ISSN 2398-2969      

Nose: nasal discharge - overview

Clapis

Synonym(s): Rhinitis, snot, allergic rhinitis


Introduction

  • Cause: may be a primary problem originating in the nasal passage or a presenting sign potentially caused by a variety of different disease processes.
  • Signs: nasal discharge is a commonly seen presenting sign in pet rabbits. It is important to note the type of discharge present: serous, mucous, bloody, or purulent, and which nostril(s) is/are affected (uni- or bilateral).
  • Diagnosis: risk factors identified from history, clinical examination, hematology, nasal culture and sensitivity, nasolacrimal flush, radiography, endoscopy/rhinoscopy, nasal mucosal biopsy, and CT scan.
  • Treatment: husbandry corrections (diet, temperature, substrate), antimicrobial therapy, non-steroidal therapy, nebulization, nasal flushing, mucolytics and surgical flushing where needed.
  • Prognosis: dependent on severity and cause of clinical signs. With chronic cases, complete resolution of clinical signs may not be possible.
  • Respiratory disease is very common in pet rabbits and is a major cause of morbidity and mortality.
  • Prompt treatment is required.
  • Upper respiratory tract disease, if left untreated, can spread to a number of different sites in the body.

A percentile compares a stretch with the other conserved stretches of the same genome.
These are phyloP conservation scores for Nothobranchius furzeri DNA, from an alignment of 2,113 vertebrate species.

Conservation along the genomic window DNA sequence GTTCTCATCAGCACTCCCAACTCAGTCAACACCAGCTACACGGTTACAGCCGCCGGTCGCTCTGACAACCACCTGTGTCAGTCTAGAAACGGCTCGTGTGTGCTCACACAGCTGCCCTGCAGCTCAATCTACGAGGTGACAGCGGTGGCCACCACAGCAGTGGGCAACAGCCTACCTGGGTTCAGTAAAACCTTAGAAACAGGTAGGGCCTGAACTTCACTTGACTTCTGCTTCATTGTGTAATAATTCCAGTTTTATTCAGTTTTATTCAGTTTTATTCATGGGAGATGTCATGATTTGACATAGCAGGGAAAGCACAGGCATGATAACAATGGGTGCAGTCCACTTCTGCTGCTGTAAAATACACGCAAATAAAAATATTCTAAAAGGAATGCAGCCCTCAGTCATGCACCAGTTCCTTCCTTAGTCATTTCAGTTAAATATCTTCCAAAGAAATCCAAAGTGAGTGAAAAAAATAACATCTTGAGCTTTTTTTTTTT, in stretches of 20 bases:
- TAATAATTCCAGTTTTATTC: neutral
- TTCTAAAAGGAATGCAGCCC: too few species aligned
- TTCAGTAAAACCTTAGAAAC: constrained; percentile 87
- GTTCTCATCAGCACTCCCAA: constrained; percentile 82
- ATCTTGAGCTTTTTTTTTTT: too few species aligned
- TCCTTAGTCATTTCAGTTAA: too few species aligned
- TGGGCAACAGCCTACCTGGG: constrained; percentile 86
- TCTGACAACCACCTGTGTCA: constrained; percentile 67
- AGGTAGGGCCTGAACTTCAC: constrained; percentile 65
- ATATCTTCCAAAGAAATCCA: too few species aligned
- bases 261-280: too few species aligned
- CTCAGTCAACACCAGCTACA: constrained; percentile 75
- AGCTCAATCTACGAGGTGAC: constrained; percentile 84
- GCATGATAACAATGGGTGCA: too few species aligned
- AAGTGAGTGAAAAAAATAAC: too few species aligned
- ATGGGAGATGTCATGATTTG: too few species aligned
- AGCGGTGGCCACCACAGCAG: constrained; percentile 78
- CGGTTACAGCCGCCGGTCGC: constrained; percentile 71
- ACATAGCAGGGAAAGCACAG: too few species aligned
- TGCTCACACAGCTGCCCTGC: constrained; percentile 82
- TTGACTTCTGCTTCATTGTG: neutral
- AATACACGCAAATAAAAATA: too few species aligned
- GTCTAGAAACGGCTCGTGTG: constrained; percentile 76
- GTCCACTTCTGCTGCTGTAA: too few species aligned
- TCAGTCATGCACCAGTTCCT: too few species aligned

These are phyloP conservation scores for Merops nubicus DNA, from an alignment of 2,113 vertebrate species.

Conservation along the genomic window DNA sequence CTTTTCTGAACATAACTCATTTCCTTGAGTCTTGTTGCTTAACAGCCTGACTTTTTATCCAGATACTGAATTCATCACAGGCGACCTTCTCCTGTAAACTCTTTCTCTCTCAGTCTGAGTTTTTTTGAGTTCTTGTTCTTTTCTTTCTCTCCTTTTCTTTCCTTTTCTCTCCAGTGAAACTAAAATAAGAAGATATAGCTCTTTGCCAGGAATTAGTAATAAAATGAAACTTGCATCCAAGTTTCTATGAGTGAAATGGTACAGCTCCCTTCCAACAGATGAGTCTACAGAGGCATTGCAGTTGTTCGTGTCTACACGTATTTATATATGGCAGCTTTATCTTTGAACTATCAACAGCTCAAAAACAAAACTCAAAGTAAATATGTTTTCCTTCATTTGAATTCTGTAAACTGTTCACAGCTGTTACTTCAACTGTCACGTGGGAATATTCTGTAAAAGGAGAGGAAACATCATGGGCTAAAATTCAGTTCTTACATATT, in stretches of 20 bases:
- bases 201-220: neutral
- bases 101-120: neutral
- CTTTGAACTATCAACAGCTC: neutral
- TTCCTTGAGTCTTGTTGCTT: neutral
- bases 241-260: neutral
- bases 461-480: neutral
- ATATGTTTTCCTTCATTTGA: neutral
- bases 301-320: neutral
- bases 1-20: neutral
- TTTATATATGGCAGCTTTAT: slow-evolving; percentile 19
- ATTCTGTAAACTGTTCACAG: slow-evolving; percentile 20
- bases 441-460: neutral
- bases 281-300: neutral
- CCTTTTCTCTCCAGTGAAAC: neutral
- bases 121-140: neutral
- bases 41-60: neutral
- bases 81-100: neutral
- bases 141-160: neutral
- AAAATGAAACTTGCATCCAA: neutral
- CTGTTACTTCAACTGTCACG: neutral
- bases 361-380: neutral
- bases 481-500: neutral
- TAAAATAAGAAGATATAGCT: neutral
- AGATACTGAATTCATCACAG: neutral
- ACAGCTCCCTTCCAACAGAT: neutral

Print off the Owner factsheet on Nasal discharge to give to your clients.


Presenting signs

  • Nasal discharge: serous, mucoid or purulent secretions visible from the nares. Discharges from the nasal passage can vary in color and consistency. Fur often appears matted at the nares.
  • Matted fur may be seen on the medial forelimbs and paws, the 'handkerchief' area,  after being used by the rabbit to wipe away nasal secretions.
  • Dyspnea Dyspnea can include noticeable abdominal effort when breathing, or flailing nostrils. As obligate nasal breathers, in cases of severe nasal discharge, rabbits can present with dyspnea.
  • Sneezing.
  • Coughing.
  • Open-mouth breathing.
  • Inappetence.
  • Anorexia Anorexia.
  • Weight loss Weight loss.
  • Lethargy.
  • Exercise intolerance.
  • Depression.
  • Epistaxis.
  • Increased breath sounds, sneezing and coughing may be noticed.
  • In extreme cases of nasal congestion, open-mouth breathing may be evident; this is a poor prognostic indicator.
  • Dyspnea means grooming may become difficult simultaneous to breathing, and an unkempt coat may result.

Acute presentation

  • Sudden presence of nasal discharge; often serous at first, progressing to purulent.
  • Signs, if noticed, include:
    • Increased respiratory noise.
    • Sneezing.
    • Dirty 'hankies' on forepaws.
    • Lethargy.
    • Inappetence/anorexia.
    • Weight loss.

Geographic incidence

  • Infectious causes of upper respiratory disease are more prevalent in high temperatures and with inadequate ventilation. Hutch-living rabbits are at greater risk.
  • House rabbits can potentially be kept at too high a temperature due to central heating.
  • Nasal foreign bodies are uncommon, but rabbits kept outdoors and allowed to forage or housed on hay are at marginally greater risk.

Age predisposition

  • Risk increased with:
    • Infectious causes: young and old.
    • Nasal tumors: middle-aged to older rabbits.
    • Nasal foreign body: any age.